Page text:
I’m an Aggie — so, I’m all about tradition! And this time of year, it seems to be a tradition to take your kiddos into the pumpkin patch and snap a few pics. So — I have a few tips and a few of my favorite pumpkin patches to share!
1. When is the best time to take pumpkin patch pictures? Today. No seriously. Go this week or this weekend before the pumpkins are scarce or gross (from being climbed on or kicked)! Go and get some photographs before it’s on everyone’s mind. I love photographs in the pumpkin patch where there aren’t a zillion other people in the background. And it’s easy to do at the beginning of October! Added bonus of doing them right now? You can make cards for family and friends!
2. The best time to take pictures in the pumpkins? A few minutes before sunrise or an hour or so before sunset! Oh, what? Your kids aren’t up, fed and dressed by 7:30AM? And sunset is right before bedtime? I get it — but if you want that lovely soft light, that’s the best time. But if that’s not an option — search for a pumpkin patch with some true shade (not from a tree) or wait for a cloudy day. Trees leave shadows everywhere and there’s nothing more distracting than a half shaded face.
3. How do you avoid the orange? Well, you don’t. The thing is, pumpkins are orange. So, we have to work around it. Since the orange is everywhere it means that it’s beaming up onto your subjects (and not many people look that great in orange). You can help avoid the orange color cast by positioning your kiddos so that the sun is behind them and their heads are slightly tilted up toward you and away from the pumpkins. Stand above them and shoot down … but not so much that their head looks uncomfortable … but enough that the orange color cast disapates.
4. Get creative with your shots. Use the pumpkins as leading lines. Get a picture of your child trying to lift a pumpkin twice their size. Bring a pad of paper and have your child sketch what they see and photograph them in action. Bring your own metal wagon and have them pull it up and down the aisles. Think outside the box and have fun with your kids!
5. For those who are interested in getting off auto … use a low aperture number. I shoot right around f/2.0 all the time with one subject (even though my lens goes to f/1.2). Remember, for now, keep everything else (ISO, shutter speed, WB) on auto.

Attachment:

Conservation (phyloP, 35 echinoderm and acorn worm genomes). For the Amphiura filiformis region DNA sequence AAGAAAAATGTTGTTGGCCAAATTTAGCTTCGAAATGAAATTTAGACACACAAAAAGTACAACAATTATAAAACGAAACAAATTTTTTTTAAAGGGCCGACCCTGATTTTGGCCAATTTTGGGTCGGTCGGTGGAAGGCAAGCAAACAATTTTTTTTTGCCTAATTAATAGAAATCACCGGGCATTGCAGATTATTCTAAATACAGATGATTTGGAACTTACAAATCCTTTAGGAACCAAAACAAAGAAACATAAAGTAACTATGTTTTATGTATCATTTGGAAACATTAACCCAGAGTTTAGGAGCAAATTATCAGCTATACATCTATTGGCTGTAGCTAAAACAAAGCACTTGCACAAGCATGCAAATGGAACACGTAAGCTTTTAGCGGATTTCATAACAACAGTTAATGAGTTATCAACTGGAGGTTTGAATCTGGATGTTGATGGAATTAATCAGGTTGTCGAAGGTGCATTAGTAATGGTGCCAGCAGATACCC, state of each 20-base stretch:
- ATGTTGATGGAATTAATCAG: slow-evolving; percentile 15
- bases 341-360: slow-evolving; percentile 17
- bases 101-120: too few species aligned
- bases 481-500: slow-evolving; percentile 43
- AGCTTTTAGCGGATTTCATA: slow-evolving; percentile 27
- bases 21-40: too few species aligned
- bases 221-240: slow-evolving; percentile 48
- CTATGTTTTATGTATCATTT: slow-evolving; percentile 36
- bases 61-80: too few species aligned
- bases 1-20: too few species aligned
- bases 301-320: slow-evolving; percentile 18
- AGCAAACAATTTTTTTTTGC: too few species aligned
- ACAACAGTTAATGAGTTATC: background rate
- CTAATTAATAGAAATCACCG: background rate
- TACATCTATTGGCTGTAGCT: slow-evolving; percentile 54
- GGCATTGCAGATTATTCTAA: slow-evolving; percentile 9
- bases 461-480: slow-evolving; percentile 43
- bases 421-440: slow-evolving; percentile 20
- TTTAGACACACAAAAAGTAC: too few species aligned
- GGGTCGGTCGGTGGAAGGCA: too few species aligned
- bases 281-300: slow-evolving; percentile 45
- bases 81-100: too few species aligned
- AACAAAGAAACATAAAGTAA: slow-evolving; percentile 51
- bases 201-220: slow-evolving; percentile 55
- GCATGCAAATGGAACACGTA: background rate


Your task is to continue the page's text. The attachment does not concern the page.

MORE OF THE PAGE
My three favorite pumpkin patches (based solely on photography):
1. Tarrytown United Methodist (all the pictures in this post are from this patch) — This is a beautiful patch — but only on a shaded day or at sunrise. They have lovely lines of pumpkins and beautiful trees. It’s large enough that you can bring dinner and have a picnic there. And the church backdrop is quite lovely. The downside of those trees is that in harsh sun, you get terrible shadows if you aren’t positioned juuuuuust right. You can get close to the tree stump and avoid the shadow but then just watch out for that harsh light behind your subject.
2. ACTS Church in Lakeway (Located at the corner of Ranch Road 620 and Debba Road) — at sunset. It’s so beautiful right at sunset … I shoot into the sun so that my subjects are backlit but I get some lovely bokeh through the trees. It also has lines of pumpkins. The downside is that it’s literally right on 620 near a very busy intersection. I wouldn’t love it as much in the morning because shooting into the sun would mean you would have 620 as a backdrop vs. the trees and Lake Travis.
3. And a random one on highway 620 right in between the HEB and the Round Rock Hospital. I don’t know if they are doing it this year but I’ll drive by and get this updated if they are. I didn’t have luck with a google search … but it was very beautiful at sunset. Here are two pics that I took in 2010.
If you are looking for a family adventure with hay rides and pumpkin painting and corn mazes then there are so many choices close to Austin. We’ve done Sweetberry and both of the ones in Elgin. And you can read Allena’s post about their adventure in Elgin.
The kids love these adventures … and the photography is great on a cloudy day. Can you tell that I try to avoid harsh sun? That’s because it creates squity eyes and bright features and harsh shadows!
5. Elgin Christmas Tree Farm (which is having a festival the 2nd and 3rd weekends of October).
6. Evergreen Christmas Tree Farm (open every weekend in October for pumpkin hunts)
7. Barton Hills in Bastrop